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NCYL Calls on Justice Dept to Investigate Dangers, Deficiencies in Texas Youth Facilities

67adf43d41NCYL has joined Texas Appleseed, Advocacy Inc., and the Center for Public Representation in calling for a U.S. Department of Justice investigation into reports of violence, improper use of restraints, and program deficiencies in 10 secure lockdown facilities operated by the Texas Youth Commission (TYC).

These 10 facilities house about 2,000 juveniles, and most are located far from major urban centers, making it difficult to recruit teachers and other staff.  Interviews conducted at these facilities, along with information from TYC records obtained through open records requests, document accounts of violence, excessive use of restraints for minor offenses, inadequate mental health care and education, and a fear for personal safety among young detainees.

The advocacy groups’ request for an investigation was put in a letter to the Justice Department’s Chief of Special Litigation, Judy Preston.

Advocates have interviewed youth in almost every secure TYC unit in the state. Chief among the complaints raised by the advocates is a breach of 14th Amendment rights caused by undue restraint or inappropriate excessive force against incarcerated youth. Teens interviewed at the Corsicana Residential Treatment Center and at the Al Price State Juvenile Correctional Facility in Beaumont repeatedly told advocates that they “do not feel safe,” said Texas Appleseed Legal Director Deborah Fowler.

These facilities have two of the highest rates for reports of assault by youth and staff, according to data kept by the TYC Office of Inspector General. Only one other secure facility – Crockett State School – is consistently linked to a higher number of reports of assault.

Gross deficiencies in educational programming are also a widespread problem in these youth facilities, with a high number of school days cancelled or shortened, either due to a staff shortage or youth misbehavior. In many cases, youths’ education is comprised of a series of worksheets, which advocates say undermines rehabilitation efforts.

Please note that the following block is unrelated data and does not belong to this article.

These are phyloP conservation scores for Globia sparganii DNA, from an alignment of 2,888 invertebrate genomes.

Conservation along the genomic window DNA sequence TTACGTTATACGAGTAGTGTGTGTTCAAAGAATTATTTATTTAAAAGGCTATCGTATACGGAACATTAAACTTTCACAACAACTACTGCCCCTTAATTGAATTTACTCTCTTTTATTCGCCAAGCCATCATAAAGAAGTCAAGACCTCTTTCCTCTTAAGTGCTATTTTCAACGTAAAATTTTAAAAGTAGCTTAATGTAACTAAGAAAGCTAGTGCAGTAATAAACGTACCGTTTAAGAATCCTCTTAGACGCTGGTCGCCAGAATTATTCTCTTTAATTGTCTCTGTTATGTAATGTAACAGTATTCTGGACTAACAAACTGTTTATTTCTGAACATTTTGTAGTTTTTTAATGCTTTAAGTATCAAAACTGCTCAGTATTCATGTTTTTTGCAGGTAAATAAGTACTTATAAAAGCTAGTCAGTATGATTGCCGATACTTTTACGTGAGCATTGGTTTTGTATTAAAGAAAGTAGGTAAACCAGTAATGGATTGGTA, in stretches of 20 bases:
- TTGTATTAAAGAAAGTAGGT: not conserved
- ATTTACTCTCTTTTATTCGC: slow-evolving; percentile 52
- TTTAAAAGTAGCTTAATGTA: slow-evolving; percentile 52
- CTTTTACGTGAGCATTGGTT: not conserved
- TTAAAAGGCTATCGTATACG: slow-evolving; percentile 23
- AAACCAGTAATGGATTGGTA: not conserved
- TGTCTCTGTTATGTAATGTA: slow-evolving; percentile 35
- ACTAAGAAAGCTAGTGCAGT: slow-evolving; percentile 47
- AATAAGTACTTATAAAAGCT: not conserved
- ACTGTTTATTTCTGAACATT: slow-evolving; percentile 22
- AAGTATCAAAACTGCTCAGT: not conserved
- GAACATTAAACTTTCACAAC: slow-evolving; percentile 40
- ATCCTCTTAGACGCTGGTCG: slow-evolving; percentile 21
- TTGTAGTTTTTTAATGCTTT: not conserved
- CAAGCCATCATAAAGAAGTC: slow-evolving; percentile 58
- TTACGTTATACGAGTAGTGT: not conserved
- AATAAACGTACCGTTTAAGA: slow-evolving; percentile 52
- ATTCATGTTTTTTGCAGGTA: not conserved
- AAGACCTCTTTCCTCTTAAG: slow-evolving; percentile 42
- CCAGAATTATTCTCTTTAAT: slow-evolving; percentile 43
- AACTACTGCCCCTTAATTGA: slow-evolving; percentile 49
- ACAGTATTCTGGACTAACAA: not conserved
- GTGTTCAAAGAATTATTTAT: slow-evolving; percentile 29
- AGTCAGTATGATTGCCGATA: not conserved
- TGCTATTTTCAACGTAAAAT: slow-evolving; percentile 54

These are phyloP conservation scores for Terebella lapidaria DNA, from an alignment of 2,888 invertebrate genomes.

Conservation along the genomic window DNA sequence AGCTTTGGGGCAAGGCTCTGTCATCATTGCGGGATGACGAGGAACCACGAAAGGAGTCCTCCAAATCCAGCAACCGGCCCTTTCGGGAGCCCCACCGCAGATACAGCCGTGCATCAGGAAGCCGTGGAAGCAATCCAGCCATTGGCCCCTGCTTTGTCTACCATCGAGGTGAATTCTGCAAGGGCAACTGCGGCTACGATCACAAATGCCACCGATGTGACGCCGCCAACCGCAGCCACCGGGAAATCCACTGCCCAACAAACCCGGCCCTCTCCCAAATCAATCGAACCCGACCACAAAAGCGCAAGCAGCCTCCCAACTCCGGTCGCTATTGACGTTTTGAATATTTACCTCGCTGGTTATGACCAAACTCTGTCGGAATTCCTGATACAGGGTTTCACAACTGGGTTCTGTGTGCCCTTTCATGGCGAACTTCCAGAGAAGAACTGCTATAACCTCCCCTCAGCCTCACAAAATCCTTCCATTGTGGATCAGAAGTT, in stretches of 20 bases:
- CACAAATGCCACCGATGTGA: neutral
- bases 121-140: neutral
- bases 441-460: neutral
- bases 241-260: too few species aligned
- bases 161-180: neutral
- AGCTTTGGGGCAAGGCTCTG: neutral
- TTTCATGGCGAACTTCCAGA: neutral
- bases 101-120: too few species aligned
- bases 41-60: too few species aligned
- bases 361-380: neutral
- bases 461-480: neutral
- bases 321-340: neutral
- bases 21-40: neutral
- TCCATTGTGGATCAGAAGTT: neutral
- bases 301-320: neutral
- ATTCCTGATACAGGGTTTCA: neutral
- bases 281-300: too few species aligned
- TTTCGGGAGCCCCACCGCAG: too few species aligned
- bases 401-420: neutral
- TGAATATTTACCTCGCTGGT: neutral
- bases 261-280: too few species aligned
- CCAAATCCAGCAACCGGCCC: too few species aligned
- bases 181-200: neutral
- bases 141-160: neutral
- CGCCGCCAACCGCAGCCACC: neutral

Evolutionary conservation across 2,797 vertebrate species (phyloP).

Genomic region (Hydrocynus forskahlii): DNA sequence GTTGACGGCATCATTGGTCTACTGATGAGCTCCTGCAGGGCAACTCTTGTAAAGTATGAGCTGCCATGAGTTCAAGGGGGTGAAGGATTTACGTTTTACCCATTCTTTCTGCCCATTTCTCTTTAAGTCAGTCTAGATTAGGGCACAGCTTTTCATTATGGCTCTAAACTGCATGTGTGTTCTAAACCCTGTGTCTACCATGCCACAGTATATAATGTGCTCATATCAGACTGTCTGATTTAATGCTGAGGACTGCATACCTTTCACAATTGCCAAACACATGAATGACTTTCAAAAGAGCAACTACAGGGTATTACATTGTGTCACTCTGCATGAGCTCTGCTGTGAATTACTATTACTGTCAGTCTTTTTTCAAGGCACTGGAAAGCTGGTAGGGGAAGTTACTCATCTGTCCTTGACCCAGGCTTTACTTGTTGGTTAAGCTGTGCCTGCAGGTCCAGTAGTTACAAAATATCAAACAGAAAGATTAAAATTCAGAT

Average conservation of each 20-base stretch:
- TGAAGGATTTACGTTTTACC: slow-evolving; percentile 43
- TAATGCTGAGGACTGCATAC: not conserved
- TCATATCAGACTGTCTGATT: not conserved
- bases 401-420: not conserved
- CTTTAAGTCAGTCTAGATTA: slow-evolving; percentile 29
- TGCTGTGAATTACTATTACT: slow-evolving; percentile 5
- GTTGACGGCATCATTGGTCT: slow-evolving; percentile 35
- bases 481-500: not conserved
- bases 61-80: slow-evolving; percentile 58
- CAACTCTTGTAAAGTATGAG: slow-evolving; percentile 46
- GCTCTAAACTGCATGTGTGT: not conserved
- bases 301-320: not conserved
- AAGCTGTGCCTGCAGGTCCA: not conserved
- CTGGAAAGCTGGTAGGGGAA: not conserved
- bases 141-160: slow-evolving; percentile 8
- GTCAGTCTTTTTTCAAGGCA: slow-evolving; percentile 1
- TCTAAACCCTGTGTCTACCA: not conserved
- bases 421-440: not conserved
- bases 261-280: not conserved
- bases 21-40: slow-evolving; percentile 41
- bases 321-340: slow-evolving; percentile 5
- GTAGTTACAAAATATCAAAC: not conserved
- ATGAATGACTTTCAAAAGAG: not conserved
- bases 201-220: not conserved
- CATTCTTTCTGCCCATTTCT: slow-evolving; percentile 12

While 37 percent of youth in TYC have serious mental health problems, a much higher percentage of youth – 48 percent – had some need for mental health treatment in TYC in 2009. As an example, the advocates’ letter cites a culture of self-injurious behavior at the Corsicana facility, in particular “serious and dangerous cutting.” Corsicana typically serves about 130 youth with perceived serious mental health issues but, as of August 6, 2010, there were only two unlicensed PhD psychologists, two licensed associate psychologists, and two unlicensed psychologist interns on staff – with one psychiatrist providing services 17 hours per week on average, according to data supplied in response to the advocates‟ open records requests.

Pat Arthur, a senior attorney with the National Center for Youth Law, says the problems at TYC underscore “the urgent need for community-based services, which can prevent youth from becoming incarcerated in the first place.”


Kate Walker is a law clerk at NCYL, working with attorneys Zahra Hayat and Patrick Gardner on mental health issues. A graduate of Pomona College, Kate is entering her third year at the University of Iowa College of Law.

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